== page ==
UTS Library

Aussie Seafood Brought to you by our fisherman

Client: 

Sydney Fish Market

PR Company: 

Sydney Fish Market

Award Category: 

Award Type: 

Call Number: 

2009 C9 - 06

Year: 

2009

Executive Summary: 

The campaign was developed to raise the profile and appreciation of Australia’s commercial fishermen and their catch.

Key messages :

  • Linking fishermen with Australian caught seafood;
  • Emphasising the heritage of the Australian fishing industry;
  • Creating awareness of the industry’s sustainability practices;
  • Applauding the contributions fishers make to local communities and the economy in areas of employment, culture and cuisine.

Objectives :

  1. Educate consumers on the benefits of eating seafood and increase awareness of the desirability and sustainability of Australian seafood.
  2. Increase the price consumers are prepared to pay for Australian seafood.
  3. Increase demand for undervalued species, taking advantage of unfulfilled quota and creating new opportunities for the entire seafood supply chain.

The first ever campaign of its kind, it created a forum for issues confronting the industry to be raised through an integrated suite of advertising, paid editorial, media coverage, marketing collateral and events.

Results attained from online surveys, feedback, media monitoring, and event attendance demonstrated the campaign achieved all key outcomes, creating benefits for the Industry.

An initiative of Sydney Fish Market (SFM), it was supported by the Department of Agriculture, Fisheries and Forestry (DAFF), the NSW Department of Primary Industries (NSW DPI) and Seafood Experience Australia (SEA).

Situation Analysis: 

While Australians love their seafood, there is a strong disconnection between the fish on their plate, the people who sourced it and the issues they faced in getting it to the table.

Additionally, seafood demand in Australia will increasingly be satisfied by imports as production is constrained by many factors. It is therefore vital that the value of this reduced volume is maximised to protect not only the industry’s future, but also the jobs of those who work within it.

It was important that the partners worked together to promote seafood and the efforts of commercial fishermen to ensure that the fishing industry stays viable. The campaign acted as a forum for issues confronting the Australian seafood industry, while giving the campaign partners an opportunity to show that they were aware of these issues and committed to ensuring the industry’s future.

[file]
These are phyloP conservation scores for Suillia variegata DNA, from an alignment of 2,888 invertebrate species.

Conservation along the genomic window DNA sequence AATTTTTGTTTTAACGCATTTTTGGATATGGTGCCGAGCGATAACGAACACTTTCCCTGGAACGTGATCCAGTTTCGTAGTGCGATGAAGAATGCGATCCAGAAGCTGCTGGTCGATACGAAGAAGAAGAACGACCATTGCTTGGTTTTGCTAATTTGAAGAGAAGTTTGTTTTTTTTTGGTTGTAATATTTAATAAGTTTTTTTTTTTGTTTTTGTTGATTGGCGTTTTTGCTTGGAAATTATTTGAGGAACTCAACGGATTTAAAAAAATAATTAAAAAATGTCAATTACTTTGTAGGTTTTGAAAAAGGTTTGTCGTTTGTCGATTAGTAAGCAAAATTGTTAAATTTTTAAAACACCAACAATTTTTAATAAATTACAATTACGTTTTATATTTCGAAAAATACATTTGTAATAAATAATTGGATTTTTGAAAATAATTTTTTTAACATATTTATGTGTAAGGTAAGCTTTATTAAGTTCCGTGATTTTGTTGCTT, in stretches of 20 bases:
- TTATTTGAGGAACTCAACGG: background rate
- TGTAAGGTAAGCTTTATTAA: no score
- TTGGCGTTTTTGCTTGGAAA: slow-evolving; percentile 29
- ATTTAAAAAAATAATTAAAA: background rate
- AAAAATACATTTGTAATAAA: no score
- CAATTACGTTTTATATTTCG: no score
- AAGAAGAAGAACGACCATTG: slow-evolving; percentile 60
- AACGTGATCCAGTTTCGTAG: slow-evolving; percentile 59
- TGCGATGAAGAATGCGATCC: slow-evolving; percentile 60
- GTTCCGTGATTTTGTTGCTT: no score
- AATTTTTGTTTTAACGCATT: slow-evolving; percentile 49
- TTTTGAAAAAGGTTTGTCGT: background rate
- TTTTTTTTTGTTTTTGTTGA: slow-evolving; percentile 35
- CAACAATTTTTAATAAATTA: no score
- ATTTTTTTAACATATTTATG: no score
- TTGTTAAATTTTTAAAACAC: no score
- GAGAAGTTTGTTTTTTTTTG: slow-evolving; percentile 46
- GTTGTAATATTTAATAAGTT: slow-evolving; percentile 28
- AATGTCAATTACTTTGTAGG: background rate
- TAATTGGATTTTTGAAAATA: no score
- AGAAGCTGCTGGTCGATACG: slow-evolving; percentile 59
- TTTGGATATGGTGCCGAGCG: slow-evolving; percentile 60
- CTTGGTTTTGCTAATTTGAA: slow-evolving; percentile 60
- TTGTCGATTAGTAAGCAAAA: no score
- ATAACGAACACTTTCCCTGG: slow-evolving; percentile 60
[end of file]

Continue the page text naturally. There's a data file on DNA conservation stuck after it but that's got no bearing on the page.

PR was imperative when tackling this highly sensitive and comprehensive issue. It authenticated the campaign messages by providing a media platform from which the issues and messages could be promoted and enhanced. PR assisted in ensuring that the objectives would be achieved, and that the messages reached the desired target publics in effective and efficient ways. PR provided invaluable support to the marketing elements, and acted as the backbone of the campaign.

Research: 

An initial step in the strategic planning process was research, which helped to identify current issues surrounding the Australian seafood industry. This information aided in defining the objectives and key messages of the campaign.

Firstly, a review of media messages around the Australian seafood industry was undertaken, which highlighted a lack of coverage from the fishermen’s perspective, as well as splintered coverage of key industry issues. It was apparent the majority of media about the Australian seafood industry was fuelled by NGOs such as World Wildlife Fund and the Nature Conservation Council, with little response by industry or government.

A case study of the Great Barrier Reef Marine Park rezoning in 2004 was also reviewed to help plan the campaign. This was deemed particularly relevant because of its similarity to the Federal Government’s fishing licence buyback scheme, and provided clear insights into the ramifications of the implementation of such schemes, including the effects on the region’s commercial fishermen, fishing communities and local economies in areas of employment, culture and cuisine.

To gain ground level insight, key industry representatives, including government, were interviewed on their attitudes towards the industry’s future. Most voiced the need for an initiative that lifted the morale of fishermen in tough times and provided them with a unified voice on key issues. It was also believed that educating seafood consumers about local seafood and industry practices would drive sales for local product, benefitting fishers, their communities and the industry greatly.

Target Policies: 

SEAFOOD CONSUMERS

Research indicated there was a need for seafood consumers (consumers) to be educated on what fishers do, why consuming undervalued species is important and the many reasons why Australian seafood is a great choice. The target area was NSW, however, the campaign did reach other states through its extensive media coverage. The campaign was designed to empower consumers, equipping them with the tools to influence government decision making on issues that impact commercial fishing, such as access to the resource for the fishers and food security for themselves. Such education would demonstrate to consumers the importance of fisheries in Australia and the possible detrimental impacts these issues may have on their eating habits, lifestyle choices and on their communities.

NSW COMMERCIAL FISHERS

Fishers were engaged as a tool to sell the four key messages. The campaign also hoped to boost their morale, which would inturn stimulate them to train the next generation of fishers. The campaign partners had a vested interest in targeting the fishers, to demonstrate their concern for the fishers’ welfare and the industry’s future.